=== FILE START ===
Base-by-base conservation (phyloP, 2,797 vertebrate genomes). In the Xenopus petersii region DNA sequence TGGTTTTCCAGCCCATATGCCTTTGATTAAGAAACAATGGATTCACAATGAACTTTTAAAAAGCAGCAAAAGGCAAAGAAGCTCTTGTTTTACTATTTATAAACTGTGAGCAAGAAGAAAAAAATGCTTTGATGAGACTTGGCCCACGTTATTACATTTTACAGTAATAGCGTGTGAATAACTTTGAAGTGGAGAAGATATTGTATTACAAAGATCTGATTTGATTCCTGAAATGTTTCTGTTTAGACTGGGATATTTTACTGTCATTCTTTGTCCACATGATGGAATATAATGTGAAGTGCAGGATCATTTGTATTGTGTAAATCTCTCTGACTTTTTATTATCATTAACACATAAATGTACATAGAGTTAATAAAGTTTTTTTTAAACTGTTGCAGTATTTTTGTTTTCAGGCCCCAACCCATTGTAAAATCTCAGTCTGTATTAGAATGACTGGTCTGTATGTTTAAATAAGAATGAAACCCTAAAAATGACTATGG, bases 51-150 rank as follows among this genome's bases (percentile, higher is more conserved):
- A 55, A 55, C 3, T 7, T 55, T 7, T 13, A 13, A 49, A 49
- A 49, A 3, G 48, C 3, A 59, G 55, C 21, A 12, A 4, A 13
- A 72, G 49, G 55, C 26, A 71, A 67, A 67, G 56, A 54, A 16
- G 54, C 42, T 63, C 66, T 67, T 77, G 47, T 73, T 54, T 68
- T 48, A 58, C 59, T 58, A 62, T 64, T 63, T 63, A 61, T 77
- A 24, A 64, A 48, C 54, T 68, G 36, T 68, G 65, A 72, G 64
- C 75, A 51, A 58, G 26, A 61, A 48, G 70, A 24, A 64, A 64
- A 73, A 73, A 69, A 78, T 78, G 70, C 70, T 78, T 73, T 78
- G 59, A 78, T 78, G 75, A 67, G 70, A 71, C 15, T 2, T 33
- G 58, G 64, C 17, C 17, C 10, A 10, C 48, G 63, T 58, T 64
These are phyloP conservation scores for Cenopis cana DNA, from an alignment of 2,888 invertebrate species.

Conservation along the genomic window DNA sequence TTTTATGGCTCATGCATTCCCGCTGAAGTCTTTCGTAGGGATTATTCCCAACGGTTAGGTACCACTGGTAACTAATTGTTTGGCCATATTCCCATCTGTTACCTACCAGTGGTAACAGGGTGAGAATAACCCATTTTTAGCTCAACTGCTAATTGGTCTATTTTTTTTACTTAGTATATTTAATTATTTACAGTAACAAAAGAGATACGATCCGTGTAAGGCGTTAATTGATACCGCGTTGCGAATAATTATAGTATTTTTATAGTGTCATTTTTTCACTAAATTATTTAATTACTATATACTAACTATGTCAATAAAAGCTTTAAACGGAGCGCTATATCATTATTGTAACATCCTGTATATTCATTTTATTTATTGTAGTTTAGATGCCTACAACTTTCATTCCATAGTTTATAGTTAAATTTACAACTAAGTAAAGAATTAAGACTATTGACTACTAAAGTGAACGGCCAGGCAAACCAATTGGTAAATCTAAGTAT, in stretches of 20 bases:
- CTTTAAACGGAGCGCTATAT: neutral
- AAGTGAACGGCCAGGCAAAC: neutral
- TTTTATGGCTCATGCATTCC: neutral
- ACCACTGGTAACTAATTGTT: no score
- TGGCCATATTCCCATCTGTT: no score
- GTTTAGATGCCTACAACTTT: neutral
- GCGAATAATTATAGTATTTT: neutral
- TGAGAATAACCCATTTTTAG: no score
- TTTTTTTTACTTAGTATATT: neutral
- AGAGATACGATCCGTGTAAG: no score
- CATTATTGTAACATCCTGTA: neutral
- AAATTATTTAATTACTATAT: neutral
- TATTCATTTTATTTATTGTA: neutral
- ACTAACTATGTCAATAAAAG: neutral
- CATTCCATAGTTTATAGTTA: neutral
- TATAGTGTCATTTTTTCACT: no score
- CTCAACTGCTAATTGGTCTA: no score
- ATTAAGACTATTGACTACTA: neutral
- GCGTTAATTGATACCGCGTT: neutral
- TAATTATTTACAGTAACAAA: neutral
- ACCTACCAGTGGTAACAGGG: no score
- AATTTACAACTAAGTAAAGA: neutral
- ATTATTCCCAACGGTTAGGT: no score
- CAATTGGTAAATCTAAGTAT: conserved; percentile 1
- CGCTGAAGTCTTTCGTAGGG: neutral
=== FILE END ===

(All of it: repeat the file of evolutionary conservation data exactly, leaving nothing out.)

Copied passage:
Base-by-base conservation (phyloP, 2,797 vertebrate genomes). In the Xenopus petersii region DNA sequence TGGTTTTCCAGCCCATATGCCTTTGATTAAGAAACAATGGATTCACAATGAACTTTTAAAAAGCAGCAAAAGGCAAAGAAGCTCTTGTTTTACTATTTATAAACTGTGAGCAAGAAGAAAAAAATGCTTTGATGAGACTTGGCCCACGTTATTACATTTTACAGTAATAGCGTGTGAATAACTTTGAAGTGGAGAAGATATTGTATTACAAAGATCTGATTTGATTCCTGAAATGTTTCTGTTTAGACTGGGATATTTTACTGTCATTCTTTGTCCACATGATGGAATATAATGTGAAGTGCAGGATCATTTGTATTGTGTAAATCTCTCTGACTTTTTATTATCATTAACACATAAATGTACATAGAGTTAATAAAGTTTTTTTTAAACTGTTGCAGTATTTTTGTTTTCAGGCCCCAACCCATTGTAAAATCTCAGTCTGTATTAGAATGACTGGTCTGTATGTTTAAATAAGAATGAAACCCTAAAAATGACTATGG, bases 51-150 rank as follows among this genome's bases (percentile, higher is more conserved):
- A 55, A 55, C 3, T 7, T 55, T 7, T 13, A 13, A 49, A 49
- A 49, A 3, G 48, C 3, A 59, G 55, C 21, A 12, A 4, A 13
- A 72, G 49, G 55, C 26, A 71, A 67, A 67, G 56, A 54, A 16
- G 54, C 42, T 63, C 66, T 67, T 77, G 47, T 73, T 54, T 68
- T 48, A 58, C 59, T 58, A 62, T 64, T 63, T 63, A 61, T 77
- A 24, A 64, A 48, C 54, T 68, G 36, T 68, G 65, A 72, G 64
- C 75, A 51, A 58, G 26, A 61, A 48, G 70, A 24, A 64, A 64
- A 73, A 73, A 69, A 78, T 78, G 70, C 70, T 78, T 73, T 78
- G 59, A 78, T 78, G 75, A 67, G 70, A 71, C 15, T 2, T 33
- G 58, G 64, C 17, C 17, C 10, A 10, C 48, G 63, T 58, T 64
These are phyloP conservation scores for Cenopis cana DNA, from an alignment of 2,888 invertebrate species.

Conservation along the genomic window DNA sequence TTTTATGGCTCATGCATTCCCGCTGAAGTCTTTCGTAGGGATTATTCCCAACGGTTAGGTACCACTGGTAACTAATTGTTTGGCCATATTCCCATCTGTTACCTACCAGTGGTAACAGGGTGAGAATAACCCATTTTTAGCTCAACTGCTAATTGGTCTATTTTTTTTACTTAGTATATTTAATTATTTACAGTAACAAAAGAGATACGATCCGTGTAAGGCGTTAATTGATACCGCGTTGCGAATAATTATAGTATTTTTATAGTGTCATTTTTTCACTAAATTATTTAATTACTATATACTAACTATGTCAATAAAAGCTTTAAACGGAGCGCTATATCATTATTGTAACATCCTGTATATTCATTTTATTTATTGTAGTTTAGATGCCTACAACTTTCATTCCATAGTTTATAGTTAAATTTACAACTAAGTAAAGAATTAAGACTATTGACTACTAAAGTGAACGGCCAGGCAAACCAATTGGTAAATCTAAGTAT, in stretches of 20 bases:
- CTTTAAACGGAGCGCTATAT: neutral
- AAGTGAACGGCCAGGCAAAC: neutral
- TTTTATGGCTCATGCATTCC: neutral
- ACCACTGGTAACTAATTGTT: no score
- TGGCCATATTCCCATCTGTT: no score
- GTTTAGATGCCTACAACTTT: neutral
- GCGAATAATTATAGTATTTT: neutral
- TGAGAATAACCCATTTTTAG: no score
- TTTTTTTTACTTAGTATATT: neutral
- AGAGATACGATCCGTGTAAG: no score
- CATTATTGTAACATCCTGTA: neutral
- AAATTATTTAATTACTATAT: neutral
- TATTCATTTTATTTATTGTA: neutral
- ACTAACTATGTCAATAAAAG: neutral
- CATTCCATAGTTTATAGTTA: neutral
- TATAGTGTCATTTTTTCACT: no score
- CTCAACTGCTAATTGGTCTA: no score
- ATTAAGACTATTGACTACTA: neutral
- GCGTTAATTGATACCGCGTT: neutral
- TAATTATTTACAGTAACAAA: neutral
- ACCTACCAGTGGTAACAGGG: no score
- AATTTACAACTAAGTAAAGA: neutral
- ATTATTCCCAACGGTTAGGT: no score
- CAATTGGTAAATCTAAGTAT: conserved; percentile 1
- CGCTGAAGTCTTTCGTAGGG: neutral